There is an old saying that “Good things come to those who wait.” If this is true, the story of Simeon, Anna, and the baby Jesus in the temple is a great example. The coming of Christ involved all manner of waiting on God. A young maiden, a dying man and an old widow are all models of hearts yielding to God.

As a firstborn son, Jesus was expected to be consecrated to God. This was in memory of God sparing the firstborn sons of Israel at the beginning of their Exodus from Egypt. Both Simeon and Anna had dedicated their lives to God and lived to see the Messiah before they died. So, when they encountered the baby Jesus in the temple, they rejoiced because they had seen salvation. Simeon showed that he understood that Christ was coming, not to deliver the Jews from their enemies, but instead, that this salvation was for all people and will bring revelation to the Gentiles. He would do this through suffering as a servant, dying on the cross, and then rising from the dead.
All who believe God’s promise for Jesus’ return believe He will come back one day and are waiting for that promise to come true. How are you and I going to wait for that promise? Are we living our lives in a way that is pleasing to God?

Friends let us be like Simeon and Anna and live with an attitude of worship and obeying God every day. Knowing that Jesus can come today, or tomorrow, should cause us to live with the right priorities. It should cause us to do things that will matter for eternity, rather than just for next week. With that in mind, let’s have an attitude of praising Him and thanking Him for all that He has done and will do for us as we believe Him by our faith.

-Deacon Paul Zemanek

Gospel Reflection Jan 26 – Deacon Don

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Sunday, January 26

Third Sunday in Ordinary Time

Matthew 4: 12 – 23

Gospel:
When Jesus heard that John had been arrested,
he withdrew to Galilee.
He left Nazareth and went to live in Capernaum by the sea,
in the region of Zebulun and Naphtali,
that what had been said through Isaiah the prophet
might be fulfilled:
Land of Zebulun and land of Naphtali,
the way to the sea, beyond the Jordan,
Galilee of the Gentiles,
the people who sit in darkness have seen a great light,
on those dwelling in a land overshadowed by death
light has arisen.
From that time on, Jesus began to preach and say,
“Repent, for the kingdom of heaven is at hand.”

As he was walking by the Sea of Galilee, he saw two brothers,
Simon who is called Peter, and his brother Andrew,
casting a net into the sea; they were fishermen.
He said to them,
“Come after me, and I will make you fishers of men.”
At once they left their nets and followed him.
He walked along from there and saw two other brothers,
James, the son of Zebedee, and his brother John.
They were in a boat, with their father Zebedee, mending their nets.
He called them, and immediately they left their boat and their father
and followed him.
He went around all of Galilee,
teaching in their synagogues, proclaiming the gospel of the kingdom,
and curing every disease and illness among the people.

Gospel Reflection:
The Gospel in its opening line states that John (the Baptist) has been handed over. He is in prison and will be killed. The Gospel writer is making it clear that John is no longer leading a movement. The fact that Jesus “heard” of John’s imprisonment implies that Jesus was not actually following John, otherwise he would have known of the handing over first hand. Jesus has been on his own in Nazareth, but now he departs for Capernaum in Galilee. This action taken by Jesus would have fulfilled Old Testament prophecy. Yet, as with John, Jesus announces the coming of the kingdom of heaven through repentance.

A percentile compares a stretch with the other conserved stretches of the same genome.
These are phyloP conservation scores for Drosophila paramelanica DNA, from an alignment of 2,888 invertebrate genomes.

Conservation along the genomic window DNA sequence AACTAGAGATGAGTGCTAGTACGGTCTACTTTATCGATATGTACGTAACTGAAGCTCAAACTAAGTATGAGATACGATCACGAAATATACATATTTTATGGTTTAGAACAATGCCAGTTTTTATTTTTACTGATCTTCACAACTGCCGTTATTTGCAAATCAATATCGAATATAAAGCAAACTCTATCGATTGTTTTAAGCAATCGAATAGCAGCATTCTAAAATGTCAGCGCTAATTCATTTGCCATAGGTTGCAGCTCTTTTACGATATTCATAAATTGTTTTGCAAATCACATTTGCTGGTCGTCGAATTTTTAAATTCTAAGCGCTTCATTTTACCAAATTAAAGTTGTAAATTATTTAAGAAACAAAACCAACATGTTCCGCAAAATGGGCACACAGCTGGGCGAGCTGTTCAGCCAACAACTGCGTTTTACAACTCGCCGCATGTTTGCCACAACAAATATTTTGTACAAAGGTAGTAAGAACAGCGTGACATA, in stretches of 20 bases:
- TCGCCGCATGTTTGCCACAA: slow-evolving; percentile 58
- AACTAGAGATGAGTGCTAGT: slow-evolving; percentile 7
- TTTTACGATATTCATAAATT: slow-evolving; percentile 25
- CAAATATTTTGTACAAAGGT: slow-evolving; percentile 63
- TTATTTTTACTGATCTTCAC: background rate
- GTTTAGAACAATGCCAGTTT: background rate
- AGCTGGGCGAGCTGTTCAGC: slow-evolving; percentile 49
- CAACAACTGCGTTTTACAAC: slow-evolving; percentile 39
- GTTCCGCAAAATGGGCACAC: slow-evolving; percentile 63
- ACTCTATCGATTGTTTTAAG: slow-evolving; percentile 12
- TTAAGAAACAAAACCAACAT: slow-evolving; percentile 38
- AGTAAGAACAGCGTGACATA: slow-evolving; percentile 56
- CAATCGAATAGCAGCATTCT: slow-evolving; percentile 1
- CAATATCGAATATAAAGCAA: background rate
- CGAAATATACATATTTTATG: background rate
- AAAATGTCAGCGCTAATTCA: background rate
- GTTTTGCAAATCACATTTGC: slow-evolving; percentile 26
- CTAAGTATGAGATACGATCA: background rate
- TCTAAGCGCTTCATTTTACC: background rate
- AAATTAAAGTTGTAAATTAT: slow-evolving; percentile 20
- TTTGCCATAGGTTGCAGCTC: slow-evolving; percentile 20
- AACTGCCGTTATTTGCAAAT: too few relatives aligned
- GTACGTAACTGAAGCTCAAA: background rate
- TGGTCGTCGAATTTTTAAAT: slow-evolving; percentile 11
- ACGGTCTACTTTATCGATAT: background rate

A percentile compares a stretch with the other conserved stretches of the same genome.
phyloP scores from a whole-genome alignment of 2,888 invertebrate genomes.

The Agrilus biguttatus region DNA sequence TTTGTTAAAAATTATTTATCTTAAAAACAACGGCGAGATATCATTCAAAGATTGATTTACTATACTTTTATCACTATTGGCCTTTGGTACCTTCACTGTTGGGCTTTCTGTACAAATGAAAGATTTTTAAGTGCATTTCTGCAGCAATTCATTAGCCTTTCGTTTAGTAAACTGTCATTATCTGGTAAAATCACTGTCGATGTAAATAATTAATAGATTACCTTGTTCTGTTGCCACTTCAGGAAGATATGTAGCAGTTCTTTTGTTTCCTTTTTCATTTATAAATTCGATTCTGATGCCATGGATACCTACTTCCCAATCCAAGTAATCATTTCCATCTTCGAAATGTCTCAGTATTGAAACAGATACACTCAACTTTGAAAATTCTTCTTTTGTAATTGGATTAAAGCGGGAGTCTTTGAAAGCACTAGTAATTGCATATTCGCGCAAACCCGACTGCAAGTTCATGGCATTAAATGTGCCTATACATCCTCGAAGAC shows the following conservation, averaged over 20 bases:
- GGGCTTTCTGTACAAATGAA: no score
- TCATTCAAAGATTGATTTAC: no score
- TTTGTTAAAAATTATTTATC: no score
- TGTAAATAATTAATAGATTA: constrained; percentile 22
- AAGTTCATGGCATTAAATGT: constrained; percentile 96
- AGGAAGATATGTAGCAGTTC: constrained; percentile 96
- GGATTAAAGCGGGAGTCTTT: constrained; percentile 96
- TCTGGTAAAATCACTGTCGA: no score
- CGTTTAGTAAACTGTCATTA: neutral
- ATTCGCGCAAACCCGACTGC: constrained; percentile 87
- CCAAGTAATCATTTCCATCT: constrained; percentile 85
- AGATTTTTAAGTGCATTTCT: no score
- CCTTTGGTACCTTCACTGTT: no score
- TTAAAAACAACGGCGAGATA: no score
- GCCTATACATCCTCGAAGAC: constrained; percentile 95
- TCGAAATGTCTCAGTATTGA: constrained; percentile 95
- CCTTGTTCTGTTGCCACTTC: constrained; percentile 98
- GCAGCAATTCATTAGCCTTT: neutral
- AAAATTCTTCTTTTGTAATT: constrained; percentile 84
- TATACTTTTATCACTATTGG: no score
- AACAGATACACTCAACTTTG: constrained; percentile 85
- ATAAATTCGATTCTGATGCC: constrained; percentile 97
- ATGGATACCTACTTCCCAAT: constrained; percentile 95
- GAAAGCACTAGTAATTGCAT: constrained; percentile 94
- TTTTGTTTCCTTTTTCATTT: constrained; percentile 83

All of this introduction sets up the recruiting of Jesus’ first followers. We know them later as apostles, but for now, they are not clued in to what their futures may hold. Jesus calls us all and he takes us where we are. Like the apostles, we may not be ready to hear all that Jesus has in mind for us. He does, however, draw us to himself. While the metaphor of “fishers of men (and women)” may give us a positive nostalgic image of this Gospel, we can easily come to a misunderstanding as it could be misinterpreted as being manipulative or trapping. After all, the purpose of a fishing net was for commercial gain. Jesus does not seek gain, but gives — and as we will see, he gives us all he has through his suffering, death, and resurrection. In this instance, Jesus’ call requires a response from us. There is no manipulation involved in his call and there is always a way for us to escape, if we wish. If after seeing what is asked of us in this call, we can always walk away. The “mending their nets” comment suggests that some fish had escaped through their own will and industry.

These first responders bravely responded to the call and experienced the beauty and completeness of Jesus’ message of salvation that the kingdom of heaven is here and now. It is significant that Jesus’ call takes place right in their work place. The call comes directly from Jesus. “I chose you, you did not choose me.”

At the same time, there is no evidence that they lived a life destitute or wanting. Leaving the tools of the only way of life they had known and choosing a simpler lifestyle for the new work we are called to do is the path to inner joy. Hopefully, we can remain open to that call when it comes.

-Deacon Don Poirier